This is a wonderful way for Dads to form special bonds with their babies!

1. Long before your baby can talk, they are learning about language.

They are sending you clues about what they need, wants and feels. They will test different cries, gurgles and facial expressions to see how you respond. Then they’ll keep doing the ones that get the results they want. As they learn that they can make things happen, they will develop confidence and want to try new things. Keep on talking with your baby. Try repeating the sounds they make and adding new ones.

2. Learning to “read” your baby is fun, but can be a challenge.

They smile – you smile back. They reach out – you touch their hand. If they turn their head away when you speak, that can hurt you. But she may be telling you they are tired. Or maybe they need your voice to be softer. They may just want to be left alone for a moment. It takes trial and error to figure out what your baby is trying to tell you, so be patient.

3. Babies experience relationships through their senses.

The best way to tell your baby you love them is with lots of talking, cuddling and eye contact. You cannot always be there when they want a hug. But when they are“asking” for a hug, do your best to deliver.

4. Your baby forms a secure attachment to you as you care for them.

Through daily routines, your baby learns that they can rely on you. They gain a feeling of safety. This trusting attachment sets the basis for their future relationships.

5. You cannot spoil your baby by responding to their needs.

Babies are born with a need for human contact. In the process of providing it, you learn more about them, and they learn more about you. They learn that they can count on you.

6. Special moments need time.

Not all of your one-on-one moments with your baby will be happy and special. You need to spend lots of time getting used to each other for those special moments to happen. They will happen more if you focus on your child while doing everyday things.

7. Babies are most ready to learn when they are calm and alert, in a quiet environment.

This is a good time to spend with your baby and to play.

8. Toys can’t take your place.

Giving your baby toys and other safe things to play with is good for their development. But playing WITH your child is even more important to their well-being.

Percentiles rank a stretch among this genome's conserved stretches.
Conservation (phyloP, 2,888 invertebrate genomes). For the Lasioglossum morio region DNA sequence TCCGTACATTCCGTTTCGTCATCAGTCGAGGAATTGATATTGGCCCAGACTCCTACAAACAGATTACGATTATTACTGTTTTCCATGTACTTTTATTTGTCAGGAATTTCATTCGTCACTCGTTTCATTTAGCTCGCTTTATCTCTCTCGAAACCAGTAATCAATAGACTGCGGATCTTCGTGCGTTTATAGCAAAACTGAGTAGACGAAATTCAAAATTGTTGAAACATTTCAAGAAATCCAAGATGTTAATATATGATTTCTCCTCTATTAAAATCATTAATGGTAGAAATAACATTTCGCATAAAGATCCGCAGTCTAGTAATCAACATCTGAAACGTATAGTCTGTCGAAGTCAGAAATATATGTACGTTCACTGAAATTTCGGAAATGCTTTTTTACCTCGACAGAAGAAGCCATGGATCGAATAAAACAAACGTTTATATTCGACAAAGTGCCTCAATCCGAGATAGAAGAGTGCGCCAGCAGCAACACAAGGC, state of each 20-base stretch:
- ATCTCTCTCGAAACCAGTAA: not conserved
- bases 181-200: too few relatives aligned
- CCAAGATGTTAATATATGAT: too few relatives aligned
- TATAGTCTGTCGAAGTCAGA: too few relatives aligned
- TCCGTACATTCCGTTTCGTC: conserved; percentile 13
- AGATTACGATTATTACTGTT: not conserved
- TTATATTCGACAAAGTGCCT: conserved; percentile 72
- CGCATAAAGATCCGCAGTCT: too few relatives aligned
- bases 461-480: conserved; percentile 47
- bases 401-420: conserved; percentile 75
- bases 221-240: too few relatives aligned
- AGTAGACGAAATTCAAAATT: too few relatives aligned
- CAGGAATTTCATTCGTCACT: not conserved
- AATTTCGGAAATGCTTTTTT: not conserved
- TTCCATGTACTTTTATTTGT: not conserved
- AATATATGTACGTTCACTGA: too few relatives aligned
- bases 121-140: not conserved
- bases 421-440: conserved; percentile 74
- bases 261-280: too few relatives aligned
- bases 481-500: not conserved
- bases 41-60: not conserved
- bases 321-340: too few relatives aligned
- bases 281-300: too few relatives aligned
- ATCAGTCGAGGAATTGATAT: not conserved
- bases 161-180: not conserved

9. Even when you are really busy, it’s important to make time for your baby.

Housework isn’t the top priority. If you have a partner, try to take turns with chores and with spending time with your baby. Build a circle of friends, relatives and neighbours. We can all use a bit of help!

10. You don’t have to be perfect to be a terrific parent.

So relax. And your child doesn’t have to be perfect to be a terrific child. You will both make mistakes, and you will both recover. So enjoy each other now because babies grow up quickly!

Babies learn to talk long before they say their first word. Therefore, both you and your partner should talk to your baby, right from birth. Listening to and becoming familiar with the sounds of language help your baby’s brain get ready to speak. Try to talk to your baby as you feed, change, dress, soothe, bathe or play with her. For example, you can describe what you’re doing, or put what you think she is feeling into words.

Try to look at and smile at your baby, and be expressive and animated when you’re talking to him. When your baby starts to make sounds, try to repeat them and add to them. For example, if your baby says “ba-ba,” you can make it into a word, like “bye-bye” and wave as you say it.

Another way to prepare your child to speak is to talk about things your baby is seeing as you go through your daily routine. For instance, on a walk you could point out the leaves on a tree or children playing. And as your baby begins to reach for objects, repeat the name of what she is reaching for.

It’s also a good idea to read lots of stories and rhymes to your baby, and sing songs. It doesn’t matter if your baby doesn’t understand the words. The more he hears language, the more easily he will learn it.